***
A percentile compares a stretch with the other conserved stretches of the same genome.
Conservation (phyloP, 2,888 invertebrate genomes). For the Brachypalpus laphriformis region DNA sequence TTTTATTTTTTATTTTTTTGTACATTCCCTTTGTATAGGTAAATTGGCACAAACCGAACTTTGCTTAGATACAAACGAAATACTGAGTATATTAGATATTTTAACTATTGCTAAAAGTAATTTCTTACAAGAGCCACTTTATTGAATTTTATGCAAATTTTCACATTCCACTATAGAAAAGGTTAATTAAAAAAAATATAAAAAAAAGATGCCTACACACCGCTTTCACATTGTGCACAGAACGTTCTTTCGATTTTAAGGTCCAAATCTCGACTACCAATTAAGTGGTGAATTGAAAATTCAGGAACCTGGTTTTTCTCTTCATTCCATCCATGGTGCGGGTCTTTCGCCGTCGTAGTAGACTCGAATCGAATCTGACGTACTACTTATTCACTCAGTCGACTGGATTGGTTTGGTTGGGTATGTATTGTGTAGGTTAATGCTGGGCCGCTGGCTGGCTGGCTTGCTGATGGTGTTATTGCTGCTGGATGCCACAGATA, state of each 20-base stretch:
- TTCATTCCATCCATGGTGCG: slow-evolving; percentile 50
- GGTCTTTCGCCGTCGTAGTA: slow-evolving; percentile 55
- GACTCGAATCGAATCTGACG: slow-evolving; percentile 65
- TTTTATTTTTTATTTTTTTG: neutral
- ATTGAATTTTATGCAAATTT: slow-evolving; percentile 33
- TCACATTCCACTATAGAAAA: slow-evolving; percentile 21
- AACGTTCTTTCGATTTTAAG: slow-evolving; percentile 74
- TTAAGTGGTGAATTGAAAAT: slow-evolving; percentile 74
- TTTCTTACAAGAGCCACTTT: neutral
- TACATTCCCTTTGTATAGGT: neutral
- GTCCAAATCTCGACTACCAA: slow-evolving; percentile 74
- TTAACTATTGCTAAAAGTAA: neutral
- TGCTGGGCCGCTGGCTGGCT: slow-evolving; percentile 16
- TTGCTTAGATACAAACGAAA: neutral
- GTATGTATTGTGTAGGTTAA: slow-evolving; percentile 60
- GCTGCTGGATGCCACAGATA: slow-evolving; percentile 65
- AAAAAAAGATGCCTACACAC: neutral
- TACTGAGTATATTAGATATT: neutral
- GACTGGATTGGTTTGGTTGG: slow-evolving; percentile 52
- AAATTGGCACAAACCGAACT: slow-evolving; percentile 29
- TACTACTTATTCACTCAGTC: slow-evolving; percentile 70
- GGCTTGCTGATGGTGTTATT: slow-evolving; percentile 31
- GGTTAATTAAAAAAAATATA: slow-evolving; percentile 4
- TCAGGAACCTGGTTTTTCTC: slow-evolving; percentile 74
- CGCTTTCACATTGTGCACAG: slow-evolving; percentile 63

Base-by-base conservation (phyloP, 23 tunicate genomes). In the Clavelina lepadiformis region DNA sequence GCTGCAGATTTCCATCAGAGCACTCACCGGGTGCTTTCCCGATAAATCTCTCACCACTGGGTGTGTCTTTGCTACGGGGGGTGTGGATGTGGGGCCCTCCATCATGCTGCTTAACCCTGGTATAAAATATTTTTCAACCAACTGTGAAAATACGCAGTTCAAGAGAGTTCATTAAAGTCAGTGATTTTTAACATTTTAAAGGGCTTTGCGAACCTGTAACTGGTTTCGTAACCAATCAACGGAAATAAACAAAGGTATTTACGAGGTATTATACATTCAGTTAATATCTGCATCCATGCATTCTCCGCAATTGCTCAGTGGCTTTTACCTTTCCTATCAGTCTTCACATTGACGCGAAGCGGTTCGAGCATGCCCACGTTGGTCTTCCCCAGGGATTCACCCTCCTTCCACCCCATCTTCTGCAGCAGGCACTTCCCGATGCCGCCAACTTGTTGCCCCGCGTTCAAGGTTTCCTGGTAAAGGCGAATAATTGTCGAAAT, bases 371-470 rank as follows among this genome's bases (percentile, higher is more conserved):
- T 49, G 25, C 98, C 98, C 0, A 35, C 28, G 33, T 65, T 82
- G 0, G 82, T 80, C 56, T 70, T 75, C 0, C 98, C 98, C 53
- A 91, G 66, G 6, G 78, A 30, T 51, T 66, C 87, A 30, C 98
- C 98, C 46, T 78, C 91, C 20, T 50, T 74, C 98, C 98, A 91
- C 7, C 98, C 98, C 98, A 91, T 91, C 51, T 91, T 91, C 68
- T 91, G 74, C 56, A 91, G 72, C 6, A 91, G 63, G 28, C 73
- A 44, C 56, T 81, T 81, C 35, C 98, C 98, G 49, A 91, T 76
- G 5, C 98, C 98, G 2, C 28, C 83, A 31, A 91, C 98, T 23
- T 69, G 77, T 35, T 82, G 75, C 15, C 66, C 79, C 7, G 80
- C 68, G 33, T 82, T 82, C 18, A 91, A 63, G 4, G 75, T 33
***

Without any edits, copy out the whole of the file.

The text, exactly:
A percentile compares a stretch with the other conserved stretches of the same genome.
Conservation (phyloP, 2,888 invertebrate genomes). For the Brachypalpus laphriformis region DNA sequence TTTTATTTTTTATTTTTTTGTACATTCCCTTTGTATAGGTAAATTGGCACAAACCGAACTTTGCTTAGATACAAACGAAATACTGAGTATATTAGATATTTTAACTATTGCTAAAAGTAATTTCTTACAAGAGCCACTTTATTGAATTTTATGCAAATTTTCACATTCCACTATAGAAAAGGTTAATTAAAAAAAATATAAAAAAAAGATGCCTACACACCGCTTTCACATTGTGCACAGAACGTTCTTTCGATTTTAAGGTCCAAATCTCGACTACCAATTAAGTGGTGAATTGAAAATTCAGGAACCTGGTTTTTCTCTTCATTCCATCCATGGTGCGGGTCTTTCGCCGTCGTAGTAGACTCGAATCGAATCTGACGTACTACTTATTCACTCAGTCGACTGGATTGGTTTGGTTGGGTATGTATTGTGTAGGTTAATGCTGGGCCGCTGGCTGGCTGGCTTGCTGATGGTGTTATTGCTGCTGGATGCCACAGATA, state of each 20-base stretch:
- TTCATTCCATCCATGGTGCG: slow-evolving; percentile 50
- GGTCTTTCGCCGTCGTAGTA: slow-evolving; percentile 55
- GACTCGAATCGAATCTGACG: slow-evolving; percentile 65
- TTTTATTTTTTATTTTTTTG: neutral
- ATTGAATTTTATGCAAATTT: slow-evolving; percentile 33
- TCACATTCCACTATAGAAAA: slow-evolving; percentile 21
- AACGTTCTTTCGATTTTAAG: slow-evolving; percentile 74
- TTAAGTGGTGAATTGAAAAT: slow-evolving; percentile 74
- TTTCTTACAAGAGCCACTTT: neutral
- TACATTCCCTTTGTATAGGT: neutral
- GTCCAAATCTCGACTACCAA: slow-evolving; percentile 74
- TTAACTATTGCTAAAAGTAA: neutral
- TGCTGGGCCGCTGGCTGGCT: slow-evolving; percentile 16
- TTGCTTAGATACAAACGAAA: neutral
- GTATGTATTGTGTAGGTTAA: slow-evolving; percentile 60
- GCTGCTGGATGCCACAGATA: slow-evolving; percentile 65
- AAAAAAAGATGCCTACACAC: neutral
- TACTGAGTATATTAGATATT: neutral
- GACTGGATTGGTTTGGTTGG: slow-evolving; percentile 52
- AAATTGGCACAAACCGAACT: slow-evolving; percentile 29
- TACTACTTATTCACTCAGTC: slow-evolving; percentile 70
- GGCTTGCTGATGGTGTTATT: slow-evolving; percentile 31
- GGTTAATTAAAAAAAATATA: slow-evolving; percentile 4
- TCAGGAACCTGGTTTTTCTC: slow-evolving; percentile 74
- CGCTTTCACATTGTGCACAG: slow-evolving; percentile 63

Base-by-base conservation (phyloP, 23 tunicate genomes). In the Clavelina lepadiformis region DNA sequence GCTGCAGATTTCCATCAGAGCACTCACCGGGTGCTTTCCCGATAAATCTCTCACCACTGGGTGTGTCTTTGCTACGGGGGGTGTGGATGTGGGGCCCTCCATCATGCTGCTTAACCCTGGTATAAAATATTTTTCAACCAACTGTGAAAATACGCAGTTCAAGAGAGTTCATTAAAGTCAGTGATTTTTAACATTTTAAAGGGCTTTGCGAACCTGTAACTGGTTTCGTAACCAATCAACGGAAATAAACAAAGGTATTTACGAGGTATTATACATTCAGTTAATATCTGCATCCATGCATTCTCCGCAATTGCTCAGTGGCTTTTACCTTTCCTATCAGTCTTCACATTGACGCGAAGCGGTTCGAGCATGCCCACGTTGGTCTTCCCCAGGGATTCACCCTCCTTCCACCCCATCTTCTGCAGCAGGCACTTCCCGATGCCGCCAACTTGTTGCCCCGCGTTCAAGGTTTCCTGGTAAAGGCGAATAATTGTCGAAAT, bases 371-470 rank as follows among this genome's bases (percentile, higher is more conserved):
- T 49, G 25, C 98, C 98, C 0, A 35, C 28, G 33, T 65, T 82
- G 0, G 82, T 80, C 56, T 70, T 75, C 0, C 98, C 98, C 53
- A 91, G 66, G 6, G 78, A 30, T 51, T 66, C 87, A 30, C 98
- C 98, C 46, T 78, C 91, C 20, T 50, T 74, C 98, C 98, A 91
- C 7, C 98, C 98, C 98, A 91, T 91, C 51, T 91, T 91, C 68
- T 91, G 74, C 56, A 91, G 72, C 6, A 91, G 63, G 28, C 73
- A 44, C 56, T 81, T 81, C 35, C 98, C 98, G 49, A 91, T 76
- G 5, C 98, C 98, G 2, C 28, C 83, A 31, A 91, C 98, T 23
- T 69, G 77, T 35, T 82, G 75, C 15, C 66, C 79, C 7, G 80
- C 68, G 33, T 82, T 82, C 18, A 91, A 63, G 4, G 75, T 33